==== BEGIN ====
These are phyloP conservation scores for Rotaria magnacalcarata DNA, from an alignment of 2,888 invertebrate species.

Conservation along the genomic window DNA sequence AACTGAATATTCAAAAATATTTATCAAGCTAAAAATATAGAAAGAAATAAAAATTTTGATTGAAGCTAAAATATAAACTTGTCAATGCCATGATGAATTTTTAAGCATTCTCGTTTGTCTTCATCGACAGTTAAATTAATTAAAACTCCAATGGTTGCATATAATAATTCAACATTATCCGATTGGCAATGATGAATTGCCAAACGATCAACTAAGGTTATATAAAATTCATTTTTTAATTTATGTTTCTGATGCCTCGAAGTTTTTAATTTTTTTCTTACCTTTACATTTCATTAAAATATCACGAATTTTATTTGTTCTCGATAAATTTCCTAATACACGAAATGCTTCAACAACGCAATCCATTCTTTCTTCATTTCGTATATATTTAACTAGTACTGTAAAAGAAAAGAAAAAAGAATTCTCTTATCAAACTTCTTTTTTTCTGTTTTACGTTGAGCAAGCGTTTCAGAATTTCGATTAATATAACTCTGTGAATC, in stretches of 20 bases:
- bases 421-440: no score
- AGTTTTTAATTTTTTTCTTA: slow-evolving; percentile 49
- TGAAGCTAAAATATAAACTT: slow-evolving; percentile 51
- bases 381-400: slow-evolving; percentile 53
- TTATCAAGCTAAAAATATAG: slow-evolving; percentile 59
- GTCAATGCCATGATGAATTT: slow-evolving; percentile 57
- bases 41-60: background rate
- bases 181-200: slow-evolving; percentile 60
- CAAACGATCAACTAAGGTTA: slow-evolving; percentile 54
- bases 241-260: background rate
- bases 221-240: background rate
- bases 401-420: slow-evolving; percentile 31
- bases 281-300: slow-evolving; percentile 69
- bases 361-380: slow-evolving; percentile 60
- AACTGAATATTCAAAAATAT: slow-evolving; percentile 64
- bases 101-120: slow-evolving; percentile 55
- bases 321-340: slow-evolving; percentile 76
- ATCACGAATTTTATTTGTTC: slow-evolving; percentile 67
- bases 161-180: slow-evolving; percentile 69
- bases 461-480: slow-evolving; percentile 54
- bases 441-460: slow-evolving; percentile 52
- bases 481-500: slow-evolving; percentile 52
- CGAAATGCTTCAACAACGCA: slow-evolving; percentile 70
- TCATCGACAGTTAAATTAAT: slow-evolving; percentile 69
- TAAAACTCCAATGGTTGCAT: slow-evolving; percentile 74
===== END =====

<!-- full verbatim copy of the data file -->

These are phyloP conservation scores for Rotaria magnacalcarata DNA, from an alignment of 2,888 invertebrate species.

Conservation along the genomic window DNA sequence AACTGAATATTCAAAAATATTTATCAAGCTAAAAATATAGAAAGAAATAAAAATTTTGATTGAAGCTAAAATATAAACTTGTCAATGCCATGATGAATTTTTAAGCATTCTCGTTTGTCTTCATCGACAGTTAAATTAATTAAAACTCCAATGGTTGCATATAATAATTCAACATTATCCGATTGGCAATGATGAATTGCCAAACGATCAACTAAGGTTATATAAAATTCATTTTTTAATTTATGTTTCTGATGCCTCGAAGTTTTTAATTTTTTTCTTACCTTTACATTTCATTAAAATATCACGAATTTTATTTGTTCTCGATAAATTTCCTAATACACGAAATGCTTCAACAACGCAATCCATTCTTTCTTCATTTCGTATATATTTAACTAGTACTGTAAAAGAAAAGAAAAAAGAATTCTCTTATCAAACTTCTTTTTTTCTGTTTTACGTTGAGCAAGCGTTTCAGAATTTCGATTAATATAACTCTGTGAATC, in stretches of 20 bases:
- bases 421-440: no score
- AGTTTTTAATTTTTTTCTTA: slow-evolving; percentile 49
- TGAAGCTAAAATATAAACTT: slow-evolving; percentile 51
- bases 381-400: slow-evolving; percentile 53
- TTATCAAGCTAAAAATATAG: slow-evolving; percentile 59
- GTCAATGCCATGATGAATTT: slow-evolving; percentile 57
- bases 41-60: background rate
- bases 181-200: slow-evolving; percentile 60
- CAAACGATCAACTAAGGTTA: slow-evolving; percentile 54
- bases 241-260: background rate
- bases 221-240: background rate
- bases 401-420: slow-evolving; percentile 31
- bases 281-300: slow-evolving; percentile 69
- bases 361-380: slow-evolving; percentile 60
- AACTGAATATTCAAAAATAT: slow-evolving; percentile 64
- bases 101-120: slow-evolving; percentile 55
- bases 321-340: slow-evolving; percentile 76
- ATCACGAATTTTATTTGTTC: slow-evolving; percentile 67
- bases 161-180: slow-evolving; percentile 69
- bases 461-480: slow-evolving; percentile 54
- bases 441-460: slow-evolving; percentile 52
- bases 481-500: slow-evolving; percentile 52
- CGAAATGCTTCAACAACGCA: slow-evolving; percentile 70
- TCATCGACAGTTAAATTAAT: slow-evolving; percentile 69
- TAAAACTCCAATGGTTGCAT: slow-evolving; percentile 74